Jo's Birthday

Here we are, outside at the Bell. We'd just been to Jamie Oliver's restaurant. (All my photos look like they're shot in soft focus???)


Dad's Birthday

At the tiller...

The first day of June...

Father mans the bridge...

Cia Cokokoco

Liz and I stumbled upon some excellent street clowns. Sisters, one Spanish and one Argentinian.

Dark Skies Over Bath

Ivy Watch

Many complain that this blog is boring. The words, 'leaden', 'turgid' and 'moribund' crop up an awful lot in criticisms. Well, I plan to confound my critics with a special series called Ivy Watch!

Yes, each week you can check on the progress of my ivy plants! Let me introduce you. This is Pamela Flitton:

And here's Lord Widmerpool:

And lastly Ted Jeavons:

Where In Bath Is This?

The first photo I took on my Android phone.

UFOs In My Garden

These alien craft have landed in my garden.

Looks like the mother ship in the corner.


Rules For Travelling By Train

I resisted making this post for some time, for it reveals the petty and authoritarian side of my nature. I travel by train a lot. Although Mussolini didn't actually make the trains run on time, these are the things he should have done:
  • When waiting for a train, spread out evenly along the platform. I always see everyone trying to board the train through the same door, forming a massive queue. If all the entrances to the train were used evenly, the train could actually leave on time.
  • Wait for people to get off before getting on.
  • While you're waiting for people to get off, queue parallel to the train and for heaven's sake leave a generous gap to let people get off.
  • When you get on the train, walk along to the middle of the carriage AND DON'T DAWDLE then find a seat. If there isn't a seat, then stand as near to the middle of the carriage as you can.
  • Above all, don't loiter in the vestibule.

Compost Ahoy

The guy who's growing vegetables in my garden asked for a compost bin. Luckily my dad had a spare one; it looks just like the picture above. Now I can put stuff like banana skins and orange peel in the bin, and it'll get made into compost instead of using fossil fuels being transported to a landfill.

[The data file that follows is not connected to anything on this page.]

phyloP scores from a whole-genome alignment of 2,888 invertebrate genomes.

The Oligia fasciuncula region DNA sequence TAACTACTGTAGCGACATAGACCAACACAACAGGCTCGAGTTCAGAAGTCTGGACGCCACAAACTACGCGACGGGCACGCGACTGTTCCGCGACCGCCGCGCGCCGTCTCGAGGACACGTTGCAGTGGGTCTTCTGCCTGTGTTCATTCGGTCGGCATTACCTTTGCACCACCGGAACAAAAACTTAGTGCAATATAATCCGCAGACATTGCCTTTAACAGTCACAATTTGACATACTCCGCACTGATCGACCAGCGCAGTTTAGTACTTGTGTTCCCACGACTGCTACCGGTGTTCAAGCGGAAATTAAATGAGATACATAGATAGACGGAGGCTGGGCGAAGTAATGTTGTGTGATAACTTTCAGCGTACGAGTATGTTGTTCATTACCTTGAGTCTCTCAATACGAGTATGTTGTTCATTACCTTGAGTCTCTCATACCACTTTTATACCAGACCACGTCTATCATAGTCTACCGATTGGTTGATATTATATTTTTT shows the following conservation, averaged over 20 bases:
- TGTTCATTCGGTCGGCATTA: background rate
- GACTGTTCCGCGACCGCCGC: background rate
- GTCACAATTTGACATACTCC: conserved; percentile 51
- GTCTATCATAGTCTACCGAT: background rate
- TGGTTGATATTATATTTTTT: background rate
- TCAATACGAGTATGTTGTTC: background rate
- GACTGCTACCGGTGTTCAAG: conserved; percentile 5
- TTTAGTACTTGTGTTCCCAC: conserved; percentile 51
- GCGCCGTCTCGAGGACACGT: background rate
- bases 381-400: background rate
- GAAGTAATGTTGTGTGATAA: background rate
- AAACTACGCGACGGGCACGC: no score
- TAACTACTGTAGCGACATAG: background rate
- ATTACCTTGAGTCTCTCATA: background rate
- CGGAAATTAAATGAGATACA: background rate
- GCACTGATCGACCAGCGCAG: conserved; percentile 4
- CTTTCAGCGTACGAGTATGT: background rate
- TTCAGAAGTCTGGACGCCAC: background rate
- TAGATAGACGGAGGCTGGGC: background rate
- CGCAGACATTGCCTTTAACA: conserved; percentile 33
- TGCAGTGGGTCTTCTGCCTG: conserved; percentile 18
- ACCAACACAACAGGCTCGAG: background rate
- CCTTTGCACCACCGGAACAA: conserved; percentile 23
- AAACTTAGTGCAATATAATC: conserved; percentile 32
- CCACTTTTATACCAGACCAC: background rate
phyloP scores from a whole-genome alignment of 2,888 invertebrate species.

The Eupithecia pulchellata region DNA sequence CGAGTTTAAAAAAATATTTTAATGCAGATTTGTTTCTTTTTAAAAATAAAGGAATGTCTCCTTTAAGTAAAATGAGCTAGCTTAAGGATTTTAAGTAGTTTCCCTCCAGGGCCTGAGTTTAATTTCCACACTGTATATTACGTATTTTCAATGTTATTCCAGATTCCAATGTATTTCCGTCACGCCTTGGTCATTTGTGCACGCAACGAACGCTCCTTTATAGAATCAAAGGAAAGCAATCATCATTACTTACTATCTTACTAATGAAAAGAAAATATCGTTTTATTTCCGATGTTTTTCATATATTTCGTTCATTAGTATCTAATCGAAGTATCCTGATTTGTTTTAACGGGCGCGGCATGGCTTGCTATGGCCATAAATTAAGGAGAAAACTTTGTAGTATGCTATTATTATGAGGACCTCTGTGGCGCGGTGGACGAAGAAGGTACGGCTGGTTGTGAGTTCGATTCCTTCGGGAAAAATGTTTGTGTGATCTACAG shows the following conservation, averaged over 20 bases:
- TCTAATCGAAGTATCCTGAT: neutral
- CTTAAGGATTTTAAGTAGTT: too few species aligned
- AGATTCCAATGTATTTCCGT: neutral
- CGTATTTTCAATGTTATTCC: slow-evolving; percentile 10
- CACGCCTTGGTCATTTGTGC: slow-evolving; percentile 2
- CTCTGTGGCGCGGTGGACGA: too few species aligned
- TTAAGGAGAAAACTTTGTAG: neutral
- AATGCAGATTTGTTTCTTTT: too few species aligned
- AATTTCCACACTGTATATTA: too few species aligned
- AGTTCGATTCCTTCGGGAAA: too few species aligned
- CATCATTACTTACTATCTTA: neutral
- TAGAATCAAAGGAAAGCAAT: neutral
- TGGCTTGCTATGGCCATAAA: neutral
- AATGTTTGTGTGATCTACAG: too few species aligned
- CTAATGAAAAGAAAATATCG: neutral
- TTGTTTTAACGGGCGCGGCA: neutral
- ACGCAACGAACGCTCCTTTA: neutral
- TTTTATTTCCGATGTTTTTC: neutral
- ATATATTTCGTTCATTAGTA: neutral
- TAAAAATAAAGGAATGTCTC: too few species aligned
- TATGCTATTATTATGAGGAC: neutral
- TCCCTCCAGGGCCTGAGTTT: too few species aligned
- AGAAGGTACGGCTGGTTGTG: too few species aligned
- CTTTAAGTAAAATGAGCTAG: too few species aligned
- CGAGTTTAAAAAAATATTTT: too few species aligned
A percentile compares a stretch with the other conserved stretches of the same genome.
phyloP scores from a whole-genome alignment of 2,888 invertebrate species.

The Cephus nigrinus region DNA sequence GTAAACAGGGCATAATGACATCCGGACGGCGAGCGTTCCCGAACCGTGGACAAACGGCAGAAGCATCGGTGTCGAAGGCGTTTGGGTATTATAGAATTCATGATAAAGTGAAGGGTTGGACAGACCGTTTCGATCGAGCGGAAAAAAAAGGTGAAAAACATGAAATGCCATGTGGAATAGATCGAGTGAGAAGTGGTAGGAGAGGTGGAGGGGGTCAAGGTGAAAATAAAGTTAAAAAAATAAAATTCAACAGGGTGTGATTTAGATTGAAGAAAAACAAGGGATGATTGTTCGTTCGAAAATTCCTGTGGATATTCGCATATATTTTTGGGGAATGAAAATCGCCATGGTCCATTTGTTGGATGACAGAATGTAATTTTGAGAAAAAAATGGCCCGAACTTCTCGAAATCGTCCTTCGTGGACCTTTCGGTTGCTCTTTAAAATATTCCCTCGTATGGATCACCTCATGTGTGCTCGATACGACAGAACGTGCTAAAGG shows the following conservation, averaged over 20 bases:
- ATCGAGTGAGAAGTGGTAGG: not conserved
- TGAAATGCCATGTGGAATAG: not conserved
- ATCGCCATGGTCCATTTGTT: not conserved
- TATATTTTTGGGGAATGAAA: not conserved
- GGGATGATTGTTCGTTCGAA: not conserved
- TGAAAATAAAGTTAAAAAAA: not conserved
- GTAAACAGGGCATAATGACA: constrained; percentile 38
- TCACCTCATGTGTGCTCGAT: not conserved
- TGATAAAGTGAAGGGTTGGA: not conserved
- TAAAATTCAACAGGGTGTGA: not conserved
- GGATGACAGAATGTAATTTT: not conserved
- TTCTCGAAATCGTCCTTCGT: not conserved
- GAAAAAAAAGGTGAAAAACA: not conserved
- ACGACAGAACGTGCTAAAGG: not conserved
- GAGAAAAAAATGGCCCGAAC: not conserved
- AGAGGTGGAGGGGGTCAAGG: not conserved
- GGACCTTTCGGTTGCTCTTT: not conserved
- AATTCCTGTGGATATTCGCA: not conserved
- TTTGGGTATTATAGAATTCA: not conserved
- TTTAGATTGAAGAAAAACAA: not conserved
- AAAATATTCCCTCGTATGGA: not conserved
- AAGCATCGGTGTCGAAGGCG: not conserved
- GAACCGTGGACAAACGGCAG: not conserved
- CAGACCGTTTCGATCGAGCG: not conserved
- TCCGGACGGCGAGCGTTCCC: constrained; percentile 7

Wiltshire council will have to pay less for its waste disposal, therefore I expect a reduction in council tax forthwith.


Government: you must buy a smart meter

The government plans to compel us in the UK to buy smart meters. The arguments for it are that:
  • It'll save the electricity companies money because meter readers wouldn't have to go out and read meters.
  • It'll save customers money, because more accurate measurement leads to energy savings.
I object to the compulsion aspect of this policy, I think the customer should be free to choose the type of meter they have. The supplier can publish two tariffs, one for a conventional meter, and another for a smart meter, and the customer can choose which one they think will be best for them.

Keep Libel Laws Out Of Science

free debate
My friend Jonathan alerted me to the Sense About Science campaign to prevent libel law being used to stifle scientific debate. Jonathan writes:
The broadcaster and science journalist Simon Singh is being sued for libel by the British Chiropractic Association as a resulting calling their remedies 'bogus'. There is a campaign to support him and you can sign a petition.
I've signed the petition because I believe freedom of speech is essential to the health of society. Some may remember an earlier post on the limits of freedom of speech where I quoted Noam Chomsky:
In brief, speech should be protected up to participation in imminent criminal action. So if you and I go into a store to rob it, and I say "shoot," that's not protected.
Also, think of the money that'll be saved in lawyers' fees if we stop these unnecessary libel trials!